benz

Time-Gated Spectrum Measurements

Blog Post created by benz on Sep 23, 2016

Originally posted Mar 25, 2013

 

Knowing when to look and when to shut your eyes

Measuring a pulsed or bursted signal with a spectrum analyzer will yield a valid measurement but it may not be the measurement you’re looking for.  Pulsing a simple CW signal, for example, will produce a spectrum display with a nearly infinite number of sidebands whose spacing varies with the pulse period.  Similarly, the envelope of the sidebands will vary with the duty cycle of the pulse and can be used to determine average carrier amplitude.

The pulse spectrum is valuable information but in many cases the sidebands will interfere with detecting and measuring important signal characteristics such as spurious, intermodulation, adjacent channel power, etc.  The desired measurement for many R&D and compliance testing tasks is what the signal spectrum would be if the signal was not pulsed at all.  This measurement goal applies both to pulsed CW signals and to digital modulation that is in the form of bursts or frames.  That includes just about every digitally modulated signal these days!

Some answers to this measurement problem appeared in the late 1980s when digital control of spectrum analyzer local oscillators (some fully synthesized) and video data processing allowed them to choose exactly when to measure and when to “shut their eyes” and stop sweeping and/or ignore measurement results.  Later developments enhanced the triggering capabilities that are so critical to the success of time-gated measurements.

A newly-published article from Agilent’s Bob Nelson describes how to optimize these time-gated measurements and explains their background.  The article is from the March 20, 2013 issue of MicroWaves & RF magazine and titled “Optimize Time Gating in Spectrum Analysis” and is available at http://mwrf.com/test-amp-measurement/optimize-time-gating-spectrum-analysis.  The article is the latest in a series by Bob, one of Agilent’s long-established measurement experts.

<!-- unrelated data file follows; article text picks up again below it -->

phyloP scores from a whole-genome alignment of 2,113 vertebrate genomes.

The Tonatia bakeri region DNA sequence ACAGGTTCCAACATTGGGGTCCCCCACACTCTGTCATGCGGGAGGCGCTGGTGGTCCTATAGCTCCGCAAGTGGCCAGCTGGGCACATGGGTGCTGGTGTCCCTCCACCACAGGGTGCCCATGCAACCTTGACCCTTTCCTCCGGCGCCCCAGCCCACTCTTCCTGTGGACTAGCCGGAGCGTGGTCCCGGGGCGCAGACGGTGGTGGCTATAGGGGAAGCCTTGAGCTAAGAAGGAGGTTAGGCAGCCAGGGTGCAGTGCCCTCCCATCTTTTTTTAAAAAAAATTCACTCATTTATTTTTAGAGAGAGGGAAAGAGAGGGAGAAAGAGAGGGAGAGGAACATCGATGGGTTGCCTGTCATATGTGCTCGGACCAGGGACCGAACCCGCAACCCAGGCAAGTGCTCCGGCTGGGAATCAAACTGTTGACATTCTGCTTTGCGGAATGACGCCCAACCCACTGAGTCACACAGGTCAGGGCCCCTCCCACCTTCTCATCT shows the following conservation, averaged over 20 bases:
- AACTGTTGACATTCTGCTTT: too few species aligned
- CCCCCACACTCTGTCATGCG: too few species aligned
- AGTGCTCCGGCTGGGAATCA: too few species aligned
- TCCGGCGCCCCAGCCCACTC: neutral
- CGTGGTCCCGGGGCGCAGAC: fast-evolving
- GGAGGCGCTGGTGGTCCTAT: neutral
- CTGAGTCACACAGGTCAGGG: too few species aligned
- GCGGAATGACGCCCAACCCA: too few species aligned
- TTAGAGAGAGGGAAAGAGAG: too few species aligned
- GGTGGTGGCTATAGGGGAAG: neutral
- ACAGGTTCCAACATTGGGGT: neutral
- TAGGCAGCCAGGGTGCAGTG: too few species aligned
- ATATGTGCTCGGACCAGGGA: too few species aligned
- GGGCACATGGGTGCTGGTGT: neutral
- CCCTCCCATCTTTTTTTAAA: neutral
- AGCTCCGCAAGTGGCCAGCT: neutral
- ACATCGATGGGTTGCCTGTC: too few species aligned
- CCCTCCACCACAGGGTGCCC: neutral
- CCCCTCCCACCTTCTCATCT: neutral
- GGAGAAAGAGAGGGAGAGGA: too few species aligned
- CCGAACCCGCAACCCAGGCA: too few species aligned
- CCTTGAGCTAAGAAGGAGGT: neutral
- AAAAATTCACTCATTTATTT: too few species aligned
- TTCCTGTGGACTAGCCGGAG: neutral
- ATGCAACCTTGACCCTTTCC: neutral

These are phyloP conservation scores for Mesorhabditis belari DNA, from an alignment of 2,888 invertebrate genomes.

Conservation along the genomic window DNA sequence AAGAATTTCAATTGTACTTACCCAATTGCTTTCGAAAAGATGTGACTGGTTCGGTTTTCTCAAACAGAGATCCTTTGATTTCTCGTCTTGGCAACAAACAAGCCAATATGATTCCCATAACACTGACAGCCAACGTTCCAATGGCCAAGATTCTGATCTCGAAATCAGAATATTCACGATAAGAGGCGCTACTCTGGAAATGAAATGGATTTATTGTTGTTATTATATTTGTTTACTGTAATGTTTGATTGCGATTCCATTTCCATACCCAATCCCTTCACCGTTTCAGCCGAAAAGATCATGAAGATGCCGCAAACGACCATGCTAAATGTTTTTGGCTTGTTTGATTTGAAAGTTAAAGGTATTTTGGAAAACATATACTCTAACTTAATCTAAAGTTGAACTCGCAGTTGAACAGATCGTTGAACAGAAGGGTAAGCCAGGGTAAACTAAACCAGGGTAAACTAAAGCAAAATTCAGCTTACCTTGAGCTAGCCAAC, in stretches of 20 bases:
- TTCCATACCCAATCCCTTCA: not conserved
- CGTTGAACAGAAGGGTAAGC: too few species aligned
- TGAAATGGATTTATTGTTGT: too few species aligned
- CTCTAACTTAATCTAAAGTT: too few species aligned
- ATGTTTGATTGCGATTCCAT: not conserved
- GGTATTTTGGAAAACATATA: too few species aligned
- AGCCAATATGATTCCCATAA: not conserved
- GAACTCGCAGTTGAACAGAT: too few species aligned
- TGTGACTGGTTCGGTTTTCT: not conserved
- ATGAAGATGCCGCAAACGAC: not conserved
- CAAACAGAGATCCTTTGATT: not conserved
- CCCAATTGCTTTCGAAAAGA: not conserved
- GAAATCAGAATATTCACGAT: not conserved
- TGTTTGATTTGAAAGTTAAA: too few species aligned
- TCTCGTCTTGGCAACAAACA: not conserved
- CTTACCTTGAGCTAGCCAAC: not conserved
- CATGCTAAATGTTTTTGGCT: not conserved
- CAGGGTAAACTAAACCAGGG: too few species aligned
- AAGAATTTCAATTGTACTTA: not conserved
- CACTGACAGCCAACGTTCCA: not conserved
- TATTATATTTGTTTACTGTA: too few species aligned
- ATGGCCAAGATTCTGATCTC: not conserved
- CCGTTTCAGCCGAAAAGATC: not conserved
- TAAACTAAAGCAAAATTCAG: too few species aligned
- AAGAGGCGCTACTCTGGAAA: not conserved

A different article describes recent work to add intelligent compensation for non-ideal LO behavior in signal analyzers, further improving the accuracy and convenience of these measurements.  LO dynamics have always been a challenge in achieving the same accuracy from gated measurements as from non-gated ones.  To solve these issues Agilent’s signal analyzers implement intelligent pre-sweep, post-sweep and LO back-up as shown below:

This timing diagram shows typical LO settling phenomena and their effects on the frequency output of the IF chain. These settling effects can cause measurement errors in some gated LO spectrum measurements.

This timing diagram shows typical LO settling phenomena and their effects on the frequency output of the IF chain. These settling effects can cause measurement errors in some gated LO spectrum measurements.

You can find this article “Bringing New Power and Precision to Gated Spectrum Measurements” in the August 2007 issue of High Frequency Electronics magazine and at http://highfrequencyelectronics.com/Archives/Aug07/HFE0807_Zarlingo.pdf

Two extra terms for better understanding:  “Gated video” is sometimes called “gated data” because the sweep is continuous but the measurement data is gated to display only what is valid from the gate interval.  “Gated LO” is sometimes called “gated sweep” because the analyzer’s sweep starts and stops with the gate.  Perfecting these starts and stops is described in the article and graphic above.

Lastly, there is one big condition for these measurement approaches (pulse spectrum and time gating) to produce valid results.  The signal under test must be repeating, with any time-varying characteristics repeating consistently pulse-to-pulse.  Violate this at your measurement peril!

 

Well, perhaps that’s a bit too restrictive.  We know that many signals these days are transient and some vary with modulation or multipath or delay spread or Doppler or antenna scanning.  We have plenty of tools and techniques to measure them precisely and they’ll be discussed in future posts.

Outcomes